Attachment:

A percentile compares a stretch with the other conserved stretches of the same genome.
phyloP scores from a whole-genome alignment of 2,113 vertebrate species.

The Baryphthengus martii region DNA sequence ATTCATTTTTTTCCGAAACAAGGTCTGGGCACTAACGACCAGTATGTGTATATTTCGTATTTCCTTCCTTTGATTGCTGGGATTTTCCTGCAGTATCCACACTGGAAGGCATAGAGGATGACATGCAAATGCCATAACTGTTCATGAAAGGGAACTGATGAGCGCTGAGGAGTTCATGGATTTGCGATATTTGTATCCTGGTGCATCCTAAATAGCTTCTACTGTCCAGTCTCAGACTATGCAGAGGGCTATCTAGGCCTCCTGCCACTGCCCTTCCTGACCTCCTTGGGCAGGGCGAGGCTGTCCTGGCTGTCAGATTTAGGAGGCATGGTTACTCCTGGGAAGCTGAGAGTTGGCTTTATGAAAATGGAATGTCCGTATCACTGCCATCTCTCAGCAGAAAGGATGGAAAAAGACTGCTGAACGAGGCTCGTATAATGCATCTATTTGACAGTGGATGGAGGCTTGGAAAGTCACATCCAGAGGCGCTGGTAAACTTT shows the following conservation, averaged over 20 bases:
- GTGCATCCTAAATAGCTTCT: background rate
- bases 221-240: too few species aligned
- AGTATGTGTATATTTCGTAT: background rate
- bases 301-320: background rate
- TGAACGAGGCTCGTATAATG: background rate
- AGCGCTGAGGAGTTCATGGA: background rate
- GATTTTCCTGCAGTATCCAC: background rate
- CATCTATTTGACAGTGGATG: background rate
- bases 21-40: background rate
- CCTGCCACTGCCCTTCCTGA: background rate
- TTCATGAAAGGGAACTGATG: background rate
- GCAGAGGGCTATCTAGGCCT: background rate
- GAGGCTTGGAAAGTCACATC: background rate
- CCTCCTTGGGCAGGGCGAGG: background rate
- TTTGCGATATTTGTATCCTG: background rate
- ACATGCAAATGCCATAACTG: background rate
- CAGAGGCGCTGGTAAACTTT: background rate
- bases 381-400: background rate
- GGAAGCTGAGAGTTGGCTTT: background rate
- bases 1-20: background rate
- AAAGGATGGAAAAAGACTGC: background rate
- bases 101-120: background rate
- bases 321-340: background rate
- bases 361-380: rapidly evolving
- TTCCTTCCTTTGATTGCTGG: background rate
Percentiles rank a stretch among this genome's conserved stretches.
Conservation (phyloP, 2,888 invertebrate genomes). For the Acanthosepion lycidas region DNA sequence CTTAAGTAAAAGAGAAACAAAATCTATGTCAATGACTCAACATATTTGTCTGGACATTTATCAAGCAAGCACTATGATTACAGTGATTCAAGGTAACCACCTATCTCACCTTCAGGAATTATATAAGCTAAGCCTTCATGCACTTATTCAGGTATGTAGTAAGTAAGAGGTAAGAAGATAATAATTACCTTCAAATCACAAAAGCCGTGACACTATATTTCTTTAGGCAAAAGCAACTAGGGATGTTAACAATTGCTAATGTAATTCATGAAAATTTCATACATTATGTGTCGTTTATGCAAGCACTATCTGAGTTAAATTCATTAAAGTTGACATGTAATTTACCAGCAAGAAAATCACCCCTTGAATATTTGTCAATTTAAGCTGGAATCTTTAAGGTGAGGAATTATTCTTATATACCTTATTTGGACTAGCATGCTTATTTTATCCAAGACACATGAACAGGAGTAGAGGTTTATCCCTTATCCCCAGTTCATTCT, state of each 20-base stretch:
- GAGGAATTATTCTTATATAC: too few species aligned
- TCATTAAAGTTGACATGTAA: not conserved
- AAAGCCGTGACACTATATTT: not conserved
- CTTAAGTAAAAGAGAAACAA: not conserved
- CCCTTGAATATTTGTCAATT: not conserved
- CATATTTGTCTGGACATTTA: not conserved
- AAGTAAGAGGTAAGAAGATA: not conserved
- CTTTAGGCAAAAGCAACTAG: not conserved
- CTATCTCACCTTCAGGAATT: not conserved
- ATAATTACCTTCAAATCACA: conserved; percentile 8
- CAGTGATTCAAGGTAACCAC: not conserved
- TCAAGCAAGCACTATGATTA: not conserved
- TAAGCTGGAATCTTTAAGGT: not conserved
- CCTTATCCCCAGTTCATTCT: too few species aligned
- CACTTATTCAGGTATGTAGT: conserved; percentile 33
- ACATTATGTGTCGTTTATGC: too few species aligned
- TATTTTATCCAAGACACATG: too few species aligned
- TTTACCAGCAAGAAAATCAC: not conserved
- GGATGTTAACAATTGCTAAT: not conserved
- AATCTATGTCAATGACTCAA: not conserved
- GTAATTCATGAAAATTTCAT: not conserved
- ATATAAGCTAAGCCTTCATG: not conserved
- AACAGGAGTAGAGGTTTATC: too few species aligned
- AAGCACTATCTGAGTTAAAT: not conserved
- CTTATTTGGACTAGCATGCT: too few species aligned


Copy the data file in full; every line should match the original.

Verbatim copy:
A percentile compares a stretch with the other conserved stretches of the same genome.
phyloP scores from a whole-genome alignment of 2,113 vertebrate species.

The Baryphthengus martii region DNA sequence ATTCATTTTTTTCCGAAACAAGGTCTGGGCACTAACGACCAGTATGTGTATATTTCGTATTTCCTTCCTTTGATTGCTGGGATTTTCCTGCAGTATCCACACTGGAAGGCATAGAGGATGACATGCAAATGCCATAACTGTTCATGAAAGGGAACTGATGAGCGCTGAGGAGTTCATGGATTTGCGATATTTGTATCCTGGTGCATCCTAAATAGCTTCTACTGTCCAGTCTCAGACTATGCAGAGGGCTATCTAGGCCTCCTGCCACTGCCCTTCCTGACCTCCTTGGGCAGGGCGAGGCTGTCCTGGCTGTCAGATTTAGGAGGCATGGTTACTCCTGGGAAGCTGAGAGTTGGCTTTATGAAAATGGAATGTCCGTATCACTGCCATCTCTCAGCAGAAAGGATGGAAAAAGACTGCTGAACGAGGCTCGTATAATGCATCTATTTGACAGTGGATGGAGGCTTGGAAAGTCACATCCAGAGGCGCTGGTAAACTTT shows the following conservation, averaged over 20 bases:
- GTGCATCCTAAATAGCTTCT: background rate
- bases 221-240: too few species aligned
- AGTATGTGTATATTTCGTAT: background rate
- bases 301-320: background rate
- TGAACGAGGCTCGTATAATG: background rate
- AGCGCTGAGGAGTTCATGGA: background rate
- GATTTTCCTGCAGTATCCAC: background rate
- CATCTATTTGACAGTGGATG: background rate
- bases 21-40: background rate
- CCTGCCACTGCCCTTCCTGA: background rate
- TTCATGAAAGGGAACTGATG: background rate
- GCAGAGGGCTATCTAGGCCT: background rate
- GAGGCTTGGAAAGTCACATC: background rate
- CCTCCTTGGGCAGGGCGAGG: background rate
- TTTGCGATATTTGTATCCTG: background rate
- ACATGCAAATGCCATAACTG: background rate
- CAGAGGCGCTGGTAAACTTT: background rate
- bases 381-400: background rate
- GGAAGCTGAGAGTTGGCTTT: background rate
- bases 1-20: background rate
- AAAGGATGGAAAAAGACTGC: background rate
- bases 101-120: background rate
- bases 321-340: background rate
- bases 361-380: rapidly evolving
- TTCCTTCCTTTGATTGCTGG: background rate
Percentiles rank a stretch among this genome's conserved stretches.
Conservation (phyloP, 2,888 invertebrate genomes). For the Acanthosepion lycidas region DNA sequence CTTAAGTAAAAGAGAAACAAAATCTATGTCAATGACTCAACATATTTGTCTGGACATTTATCAAGCAAGCACTATGATTACAGTGATTCAAGGTAACCACCTATCTCACCTTCAGGAATTATATAAGCTAAGCCTTCATGCACTTATTCAGGTATGTAGTAAGTAAGAGGTAAGAAGATAATAATTACCTTCAAATCACAAAAGCCGTGACACTATATTTCTTTAGGCAAAAGCAACTAGGGATGTTAACAATTGCTAATGTAATTCATGAAAATTTCATACATTATGTGTCGTTTATGCAAGCACTATCTGAGTTAAATTCATTAAAGTTGACATGTAATTTACCAGCAAGAAAATCACCCCTTGAATATTTGTCAATTTAAGCTGGAATCTTTAAGGTGAGGAATTATTCTTATATACCTTATTTGGACTAGCATGCTTATTTTATCCAAGACACATGAACAGGAGTAGAGGTTTATCCCTTATCCCCAGTTCATTCT, state of each 20-base stretch:
- GAGGAATTATTCTTATATAC: too few species aligned
- TCATTAAAGTTGACATGTAA: not conserved
- AAAGCCGTGACACTATATTT: not conserved
- CTTAAGTAAAAGAGAAACAA: not conserved
- CCCTTGAATATTTGTCAATT: not conserved
- CATATTTGTCTGGACATTTA: not conserved
- AAGTAAGAGGTAAGAAGATA: not conserved
- CTTTAGGCAAAAGCAACTAG: not conserved
- CTATCTCACCTTCAGGAATT: not conserved
- ATAATTACCTTCAAATCACA: conserved; percentile 8
- CAGTGATTCAAGGTAACCAC: not conserved
- TCAAGCAAGCACTATGATTA: not conserved
- TAAGCTGGAATCTTTAAGGT: not conserved
- CCTTATCCCCAGTTCATTCT: too few species aligned
- CACTTATTCAGGTATGTAGT: conserved; percentile 33
- ACATTATGTGTCGTTTATGC: too few species aligned
- TATTTTATCCAAGACACATG: too few species aligned
- TTTACCAGCAAGAAAATCAC: not conserved
- GGATGTTAACAATTGCTAAT: not conserved
- AATCTATGTCAATGACTCAA: not conserved
- GTAATTCATGAAAATTTCAT: not conserved
- ATATAAGCTAAGCCTTCATG: not conserved
- AACAGGAGTAGAGGTTTATC: too few species aligned
- AAGCACTATCTGAGTTAAAT: not conserved
- CTTATTTGGACTAGCATGCT: too few species aligned